On the Sources of Inspiration and Their Price: History for Schools, for Academia and for the Public

By Vansover, Yaron | Education, Winter 2013 | Go to article overview

On the Sources of Inspiration and Their Price: History for Schools, for Academia and for the Public


Vansover, Yaron, Education


Both teaching and learning history have for many years evoked dissatisfaction which has almost become built-in: Studying history just does not succeed in arousing interest among high school students in Britain and throughout the Western world, on both sides of the Atlantic. Students hate history and rank it as the least liked subject in their school schedule (See, for example: Zarnowski 1999; Loewen 1995 (1); Stanley 2000; Podany 2001). They also do not know history.

Among experts in the areas of history teaching and curricula design, there is consensus about the need to improve the status of history in the classroom, and there is also wide agreement about how to do it: This usually focuses on the idea of eliminating the division between history in school and in academia in general, and specifically emphasizes the importance of primary sources for the work of the historian, proposing methods of using these in the classroom. In other words, they believe that using primary sources in history lessons is likely to improve the state of classroom history teaching. It appears that there is justification in their arguments. But perhaps it is possible to consider different directions. This article argues that the view of academic history as a source of inspiration for school history closes off other alternatives. The article suggests varying the sources of inspiration, broadening them to include history done outside academia as well, that is, public history, and seeking sources there which may extract school history from its crisis mode. One such source of inspiration could, for example, be the "public historian", Ken Burns.

Ken Bums is the most famous and most influential historian today in the United States, and probably the most interesting (Harlan, 2003: 169). But he does not belong to any history department at any university. Ken Bums is a filmmaker. He writes, produces and directs documentary films dealing with chapters in American history, films which have gained tremendous popularity. He views himself first of all as a movie-maker and at most, as an amateur historian. But if you corner him in order to clarify what he "really" is, he will answer that he is "an emotional archaeologist" (Edgerton 2004: 5). Through the process of making films he "digs into" events in a way which arouses emotional identification with the appropriate riddle which fascinates him: What is the glue which has connected the American nation for more than 200 years when it does not share a common religion and not even a common language? This alchemy is what interests him. Bums channels this emotional archaeology and alchemy to a sharply defined direction as he refers to the etymology of the word "history": "The word history is mostly made up of the word story. I'm interested in telling stories" (Cunningham 2005: 17). The responsibility that Burns has to his viewing audience to tell them a story that will fascinate them, and its realization on the television screen both characterize public history which is carried on outside the boundaries of academia. Public history, which took root and flourished in the last quarter of the twentieth century, has been intended to create interesting history for the wider public.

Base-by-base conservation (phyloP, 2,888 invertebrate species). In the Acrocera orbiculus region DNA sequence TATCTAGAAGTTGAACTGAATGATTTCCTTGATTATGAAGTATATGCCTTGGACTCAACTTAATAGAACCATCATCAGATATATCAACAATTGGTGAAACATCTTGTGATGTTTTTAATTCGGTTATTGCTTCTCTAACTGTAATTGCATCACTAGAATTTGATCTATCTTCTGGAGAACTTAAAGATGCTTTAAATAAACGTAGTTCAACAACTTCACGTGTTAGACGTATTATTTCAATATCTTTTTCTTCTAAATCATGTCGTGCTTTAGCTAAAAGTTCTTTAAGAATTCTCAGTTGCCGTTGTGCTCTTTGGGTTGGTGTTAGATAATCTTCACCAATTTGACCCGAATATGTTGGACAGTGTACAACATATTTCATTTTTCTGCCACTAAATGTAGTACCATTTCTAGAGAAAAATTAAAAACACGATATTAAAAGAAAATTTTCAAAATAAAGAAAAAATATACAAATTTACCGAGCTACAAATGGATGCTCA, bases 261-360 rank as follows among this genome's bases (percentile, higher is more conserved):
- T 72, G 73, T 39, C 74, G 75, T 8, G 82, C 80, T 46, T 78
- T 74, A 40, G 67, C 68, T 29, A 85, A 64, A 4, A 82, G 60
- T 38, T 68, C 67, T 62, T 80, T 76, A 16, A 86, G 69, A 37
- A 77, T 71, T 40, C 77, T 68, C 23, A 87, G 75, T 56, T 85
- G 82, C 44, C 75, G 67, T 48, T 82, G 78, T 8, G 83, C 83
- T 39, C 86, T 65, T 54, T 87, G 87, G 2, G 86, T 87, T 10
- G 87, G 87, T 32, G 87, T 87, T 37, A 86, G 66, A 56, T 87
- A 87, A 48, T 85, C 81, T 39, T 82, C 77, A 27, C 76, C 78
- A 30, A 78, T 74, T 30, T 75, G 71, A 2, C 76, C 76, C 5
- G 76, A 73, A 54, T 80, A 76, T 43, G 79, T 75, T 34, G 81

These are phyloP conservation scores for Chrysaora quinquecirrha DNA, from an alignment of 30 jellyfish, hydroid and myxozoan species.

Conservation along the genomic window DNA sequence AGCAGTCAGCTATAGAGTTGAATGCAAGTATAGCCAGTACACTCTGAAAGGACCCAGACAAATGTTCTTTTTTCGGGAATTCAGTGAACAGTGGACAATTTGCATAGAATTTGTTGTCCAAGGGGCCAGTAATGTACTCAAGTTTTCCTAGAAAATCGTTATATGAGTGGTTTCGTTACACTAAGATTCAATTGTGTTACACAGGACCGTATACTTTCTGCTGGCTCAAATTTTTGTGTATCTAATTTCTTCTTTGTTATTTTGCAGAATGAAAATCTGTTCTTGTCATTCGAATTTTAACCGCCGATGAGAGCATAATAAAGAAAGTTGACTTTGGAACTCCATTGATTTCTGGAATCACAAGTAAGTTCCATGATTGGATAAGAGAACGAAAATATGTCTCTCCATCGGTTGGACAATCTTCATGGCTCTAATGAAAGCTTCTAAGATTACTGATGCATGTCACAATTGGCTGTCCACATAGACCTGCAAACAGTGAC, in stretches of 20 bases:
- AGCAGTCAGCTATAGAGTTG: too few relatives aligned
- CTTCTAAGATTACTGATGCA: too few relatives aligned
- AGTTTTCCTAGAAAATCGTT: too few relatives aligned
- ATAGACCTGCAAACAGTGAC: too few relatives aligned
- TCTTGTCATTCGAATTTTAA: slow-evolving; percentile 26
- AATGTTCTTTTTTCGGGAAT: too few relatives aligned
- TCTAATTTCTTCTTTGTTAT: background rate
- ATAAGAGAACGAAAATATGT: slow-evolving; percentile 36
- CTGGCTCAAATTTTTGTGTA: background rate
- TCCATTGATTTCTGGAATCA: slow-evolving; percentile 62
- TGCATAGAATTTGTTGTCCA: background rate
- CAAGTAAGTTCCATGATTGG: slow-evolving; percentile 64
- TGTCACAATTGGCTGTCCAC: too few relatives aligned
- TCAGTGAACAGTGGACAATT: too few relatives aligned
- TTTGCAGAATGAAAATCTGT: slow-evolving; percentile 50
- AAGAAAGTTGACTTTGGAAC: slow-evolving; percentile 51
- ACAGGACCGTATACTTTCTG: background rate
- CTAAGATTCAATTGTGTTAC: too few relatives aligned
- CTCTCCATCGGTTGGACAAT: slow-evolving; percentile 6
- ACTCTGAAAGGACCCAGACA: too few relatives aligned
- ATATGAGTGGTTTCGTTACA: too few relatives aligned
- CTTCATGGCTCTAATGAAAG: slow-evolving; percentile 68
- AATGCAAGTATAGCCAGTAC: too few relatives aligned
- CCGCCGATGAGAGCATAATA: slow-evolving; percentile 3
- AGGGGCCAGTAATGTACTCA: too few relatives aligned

I think that being "uninteresting" is a privilege that perhaps belongs to history in academia. (In any case the students will remain sitting, usually silently, during the lecture even if it is boring. Which of us has not had this experience?) But school history does not have this privilege. School history simply cannot allow itself not to be interesting. A teacher who does not succeed in interesting the pupils "loses" his/her class. Teachers have to struggle constantly to gain the children's attention and always, but always, to be more interesting than the alternatives (a conversation with a friend sitting alongside, sending an SMS, and others). Otherwise, students will move on to the alternatives. "To be interesting" is not a weighty issue for academic history, but it is critical for school history and . …

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